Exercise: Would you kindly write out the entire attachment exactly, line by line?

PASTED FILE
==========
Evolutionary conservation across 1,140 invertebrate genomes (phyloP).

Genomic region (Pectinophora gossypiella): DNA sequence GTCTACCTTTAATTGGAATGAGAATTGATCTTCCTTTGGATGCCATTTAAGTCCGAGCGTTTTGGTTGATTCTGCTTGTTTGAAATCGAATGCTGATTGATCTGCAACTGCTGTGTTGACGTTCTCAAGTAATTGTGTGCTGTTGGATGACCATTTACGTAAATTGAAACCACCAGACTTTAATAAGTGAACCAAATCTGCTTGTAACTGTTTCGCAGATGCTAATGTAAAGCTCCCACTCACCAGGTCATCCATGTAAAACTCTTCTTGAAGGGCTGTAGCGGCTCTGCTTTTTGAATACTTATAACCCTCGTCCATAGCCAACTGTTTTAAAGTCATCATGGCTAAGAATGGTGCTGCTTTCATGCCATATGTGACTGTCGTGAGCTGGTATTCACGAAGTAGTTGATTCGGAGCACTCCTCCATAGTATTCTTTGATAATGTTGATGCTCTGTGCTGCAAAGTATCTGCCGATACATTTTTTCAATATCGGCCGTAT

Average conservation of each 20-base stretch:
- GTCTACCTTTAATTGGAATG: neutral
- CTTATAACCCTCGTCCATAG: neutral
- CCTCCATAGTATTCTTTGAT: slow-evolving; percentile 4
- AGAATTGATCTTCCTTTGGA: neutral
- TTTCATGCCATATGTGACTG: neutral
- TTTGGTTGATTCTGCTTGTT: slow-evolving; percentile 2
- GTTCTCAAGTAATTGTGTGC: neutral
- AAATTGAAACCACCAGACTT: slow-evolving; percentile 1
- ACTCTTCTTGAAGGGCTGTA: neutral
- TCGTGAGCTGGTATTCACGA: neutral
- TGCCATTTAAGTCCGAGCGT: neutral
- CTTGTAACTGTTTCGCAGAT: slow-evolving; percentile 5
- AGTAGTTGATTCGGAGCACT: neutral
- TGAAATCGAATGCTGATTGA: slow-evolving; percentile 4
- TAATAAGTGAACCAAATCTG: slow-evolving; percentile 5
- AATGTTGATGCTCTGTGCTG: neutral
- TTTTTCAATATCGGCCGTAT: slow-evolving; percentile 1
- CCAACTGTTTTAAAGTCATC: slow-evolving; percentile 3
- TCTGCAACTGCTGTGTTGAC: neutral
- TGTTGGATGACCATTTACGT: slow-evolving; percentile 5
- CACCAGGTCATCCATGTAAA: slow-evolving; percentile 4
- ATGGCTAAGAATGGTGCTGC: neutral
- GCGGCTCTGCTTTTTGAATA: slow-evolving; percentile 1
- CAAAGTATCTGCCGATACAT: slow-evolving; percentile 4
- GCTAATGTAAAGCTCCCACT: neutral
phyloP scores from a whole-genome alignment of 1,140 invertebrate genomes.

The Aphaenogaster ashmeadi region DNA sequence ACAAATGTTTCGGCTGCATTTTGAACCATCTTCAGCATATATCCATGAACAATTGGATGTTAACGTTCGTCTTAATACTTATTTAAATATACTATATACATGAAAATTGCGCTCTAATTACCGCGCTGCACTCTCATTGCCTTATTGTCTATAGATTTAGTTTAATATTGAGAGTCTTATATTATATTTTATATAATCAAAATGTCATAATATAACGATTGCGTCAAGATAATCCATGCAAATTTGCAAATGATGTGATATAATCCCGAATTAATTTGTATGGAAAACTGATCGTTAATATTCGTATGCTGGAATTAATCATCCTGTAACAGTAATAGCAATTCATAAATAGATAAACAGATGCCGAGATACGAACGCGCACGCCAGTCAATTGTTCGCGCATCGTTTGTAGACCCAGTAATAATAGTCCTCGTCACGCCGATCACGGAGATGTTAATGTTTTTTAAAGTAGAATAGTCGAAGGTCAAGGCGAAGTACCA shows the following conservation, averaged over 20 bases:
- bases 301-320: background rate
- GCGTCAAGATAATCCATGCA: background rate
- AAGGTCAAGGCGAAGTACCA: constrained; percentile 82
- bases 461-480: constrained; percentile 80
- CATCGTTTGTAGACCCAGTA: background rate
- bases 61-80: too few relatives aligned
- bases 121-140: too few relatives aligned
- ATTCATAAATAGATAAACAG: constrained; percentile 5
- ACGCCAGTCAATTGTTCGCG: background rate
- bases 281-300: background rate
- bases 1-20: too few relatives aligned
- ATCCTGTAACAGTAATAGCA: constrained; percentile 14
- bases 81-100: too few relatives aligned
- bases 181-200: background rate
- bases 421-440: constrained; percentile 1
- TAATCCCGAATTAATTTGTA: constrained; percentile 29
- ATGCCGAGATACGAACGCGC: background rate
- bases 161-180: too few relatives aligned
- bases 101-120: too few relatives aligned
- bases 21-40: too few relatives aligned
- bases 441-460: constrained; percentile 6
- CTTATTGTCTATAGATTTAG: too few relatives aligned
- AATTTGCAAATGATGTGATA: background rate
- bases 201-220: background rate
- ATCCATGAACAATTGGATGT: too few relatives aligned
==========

Evolutionary conservation across 1,140 invertebrate genomes (phyloP).

Genomic region (Pectinophora gossypiella): DNA sequence GTCTACCTTTAATTGGAATGAGAATTGATCTTCCTTTGGATGCCATTTAAGTCCGAGCGTTTTGGTTGATTCTGCTTGTTTGAAATCGAATGCTGATTGATCTGCAACTGCTGTGTTGACGTTCTCAAGTAATTGTGTGCTGTTGGATGACCATTTACGTAAATTGAAACCACCAGACTTTAATAAGTGAACCAAATCTGCTTGTAACTGTTTCGCAGATGCTAATGTAAAGCTCCCACTCACCAGGTCATCCATGTAAAACTCTTCTTGAAGGGCTGTAGCGGCTCTGCTTTTTGAATACTTATAACCCTCGTCCATAGCCAACTGTTTTAAAGTCATCATGGCTAAGAATGGTGCTGCTTTCATGCCATATGTGACTGTCGTGAGCTGGTATTCACGAAGTAGTTGATTCGGAGCACTCCTCCATAGTATTCTTTGATAATGTTGATGCTCTGTGCTGCAAAGTATCTGCCGATACATTTTTTCAATATCGGCCGTAT

Average conservation of each 20-base stretch:
- GTCTACCTTTAATTGGAATG: neutral
- CTTATAACCCTCGTCCATAG: neutral
- CCTCCATAGTATTCTTTGAT: slow-evolving; percentile 4
- AGAATTGATCTTCCTTTGGA: neutral
- TTTCATGCCATATGTGACTG: neutral
- TTTGGTTGATTCTGCTTGTT: slow-evolving; percentile 2
- GTTCTCAAGTAATTGTGTGC: neutral
- AAATTGAAACCACCAGACTT: slow-evolving; percentile 1
- ACTCTTCTTGAAGGGCTGTA: neutral
- TCGTGAGCTGGTATTCACGA: neutral
- TGCCATTTAAGTCCGAGCGT: neutral
- CTTGTAACTGTTTCGCAGAT: slow-evolving; percentile 5
- AGTAGTTGATTCGGAGCACT: neutral
- TGAAATCGAATGCTGATTGA: slow-evolving; percentile 4
- TAATAAGTGAACCAAATCTG: slow-evolving; percentile 5
- AATGTTGATGCTCTGTGCTG: neutral
- TTTTTCAATATCGGCCGTAT: slow-evolving; percentile 1
- CCAACTGTTTTAAAGTCATC: slow-evolving; percentile 3
- TCTGCAACTGCTGTGTTGAC: neutral
- TGTTGGATGACCATTTACGT: slow-evolving; percentile 5
- CACCAGGTCATCCATGTAAA: slow-evolving; percentile 4
- ATGGCTAAGAATGGTGCTGC: neutral
- GCGGCTCTGCTTTTTGAATA: slow-evolving; percentile 1
- CAAAGTATCTGCCGATACAT: slow-evolving; percentile 4
- GCTAATGTAAAGCTCCCACT: neutral
phyloP scores from a whole-genome alignment of 1,140 invertebrate genomes.

The Aphaenogaster ashmeadi region DNA sequence ACAAATGTTTCGGCTGCATTTTGAACCATCTTCAGCATATATCCATGAACAATTGGATGTTAACGTTCGTCTTAATACTTATTTAAATATACTATATACATGAAAATTGCGCTCTAATTACCGCGCTGCACTCTCATTGCCTTATTGTCTATAGATTTAGTTTAATATTGAGAGTCTTATATTATATTTTATATAATCAAAATGTCATAATATAACGATTGCGTCAAGATAATCCATGCAAATTTGCAAATGATGTGATATAATCCCGAATTAATTTGTATGGAAAACTGATCGTTAATATTCGTATGCTGGAATTAATCATCCTGTAACAGTAATAGCAATTCATAAATAGATAAACAGATGCCGAGATACGAACGCGCACGCCAGTCAATTGTTCGCGCATCGTTTGTAGACCCAGTAATAATAGTCCTCGTCACGCCGATCACGGAGATGTTAATGTTTTTTAAAGTAGAATAGTCGAAGGTCAAGGCGAAGTACCA shows the following conservation, averaged over 20 bases:
- bases 301-320: background rate
- GCGTCAAGATAATCCATGCA: background rate
- AAGGTCAAGGCGAAGTACCA: constrained; percentile 82
- bases 461-480: constrained; percentile 80
- CATCGTTTGTAGACCCAGTA: background rate
- bases 61-80: too few relatives aligned
- bases 121-140: too few relatives aligned
- ATTCATAAATAGATAAACAG: constrained; percentile 5
- ACGCCAGTCAATTGTTCGCG: background rate
- bases 281-300: background rate
- bases 1-20: too few relatives aligned
- ATCCTGTAACAGTAATAGCA: constrained; percentile 14
- bases 81-100: too few relatives aligned
- bases 181-200: background rate
- bases 421-440: constrained; percentile 1
- TAATCCCGAATTAATTTGTA: constrained; percentile 29
- ATGCCGAGATACGAACGCGC: background rate
- bases 161-180: too few relatives aligned
- bases 101-120: too few relatives aligned
- bases 21-40: too few relatives aligned
- bases 441-460: constrained; percentile 6
- CTTATTGTCTATAGATTTAG: too few relatives aligned
- AATTTGCAAATGATGTGATA: background rate
- bases 201-220: background rate
- ATCCATGAACAATTGGATGT: too few relatives aligned